Kenyan and other African medics have issued a call through the African Harm Reduction Alliance (AHRA) to the World Health Organisation (WHO) to save millions of cigarette smokers by supporting safer alternatives.

The call by the medics comes as the number of cigarette smokers continues to surge in Kenya and Africa, according to the Tobacco Atlas.

In 2017, smoking was identified as the country’s leading cause of preventable deaths by the Kenya Ministry of Health. According to the Atlas, over 8,000 deaths occur every year, with 18,000 children and 2.1 million adults using tobacco every day, generating healthcare and economic costs of almost Ksh. 3 billion a year. The country, however, has banned the safer alternatives that most smokers in developed countries have now moved to.

The Kenyan appeal comes in support of a letter written by 100 independent experts in tobacco and nicotine science and policy to delegates due to attend the WHO’s tobacco summit. The group has called on the WHO to modernize its approach to safer alternatives, such as e-cigarettes and nicotine pouches. The group also advocated for the incorporation of effective tobacco harm reduction into the WHO’s Framework Convention on Tobacco Control (FCTC).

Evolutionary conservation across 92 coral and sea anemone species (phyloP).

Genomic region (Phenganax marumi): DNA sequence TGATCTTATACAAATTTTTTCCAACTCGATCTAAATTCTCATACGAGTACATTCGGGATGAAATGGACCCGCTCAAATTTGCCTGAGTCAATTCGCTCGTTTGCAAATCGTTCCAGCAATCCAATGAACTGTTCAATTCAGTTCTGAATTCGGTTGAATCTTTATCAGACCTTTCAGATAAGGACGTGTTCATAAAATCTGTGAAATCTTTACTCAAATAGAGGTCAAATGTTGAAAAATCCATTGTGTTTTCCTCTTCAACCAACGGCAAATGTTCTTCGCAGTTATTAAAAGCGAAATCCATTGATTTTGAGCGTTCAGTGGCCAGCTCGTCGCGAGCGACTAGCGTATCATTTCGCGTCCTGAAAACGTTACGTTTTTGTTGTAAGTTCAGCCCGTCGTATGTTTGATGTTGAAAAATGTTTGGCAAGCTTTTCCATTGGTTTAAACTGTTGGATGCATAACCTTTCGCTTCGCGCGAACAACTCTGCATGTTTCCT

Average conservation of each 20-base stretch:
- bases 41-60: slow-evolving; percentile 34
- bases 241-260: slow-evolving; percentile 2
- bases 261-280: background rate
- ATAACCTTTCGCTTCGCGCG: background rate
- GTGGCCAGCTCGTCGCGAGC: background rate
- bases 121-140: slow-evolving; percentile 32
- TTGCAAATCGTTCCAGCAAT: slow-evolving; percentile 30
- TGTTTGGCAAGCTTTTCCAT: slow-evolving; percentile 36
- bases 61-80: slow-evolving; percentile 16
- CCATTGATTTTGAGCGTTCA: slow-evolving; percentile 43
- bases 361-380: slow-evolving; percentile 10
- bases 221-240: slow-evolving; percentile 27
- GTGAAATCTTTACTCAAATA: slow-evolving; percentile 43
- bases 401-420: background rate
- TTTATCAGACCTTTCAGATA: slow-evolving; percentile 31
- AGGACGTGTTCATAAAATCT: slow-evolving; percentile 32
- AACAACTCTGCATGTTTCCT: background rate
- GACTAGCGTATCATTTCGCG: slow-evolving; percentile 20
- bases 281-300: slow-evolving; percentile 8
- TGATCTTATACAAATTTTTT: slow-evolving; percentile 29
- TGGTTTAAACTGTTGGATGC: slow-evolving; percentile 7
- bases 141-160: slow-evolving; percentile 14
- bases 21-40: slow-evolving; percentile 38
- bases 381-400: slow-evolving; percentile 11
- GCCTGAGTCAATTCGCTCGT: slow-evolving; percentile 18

AHRA has written its own letter in support of the group, joining the call for delegates to the FCTC’s Ninth Conference of Parties (COP9) to adopt a questioning and assertive approach to WHO’s tobacco policies.

Speaking at a joint webinar with Campaign for Safer Alternatives, AHRA’s CEO, Dr Delon Human said, “Scientific evidence shows that vaping and nicotine pouches are much less harmful than cigarettes and they can offer smokers their best chance of quitting a lethal habit.

“Public health policies should acknowledge that these potential lifesavers would have a hugely positive impact in low- and middle-income countries, where 90% of deaths for Non-Communicable Diseases (NCDs) occur.”

President of AHRA, Dr Kgosi Letlape, says: “AHRA is urging COP9 delegates and the WHO to pay particular consideration to the plight of Africa, where smoking rates are stagnating or increasing in defiance of global trends.

“Smokers on the continent are desperate for safer alternatives, which are being over-regulated or over-taxed out of their reach. The real issue is combustion of tobacco, which causes most of the harm. We need evidence-based decision-making and believe adoption of harm reduction policies and (non-combustible) products in Africa would help prevent 146,000 tobacco-related deaths every year.”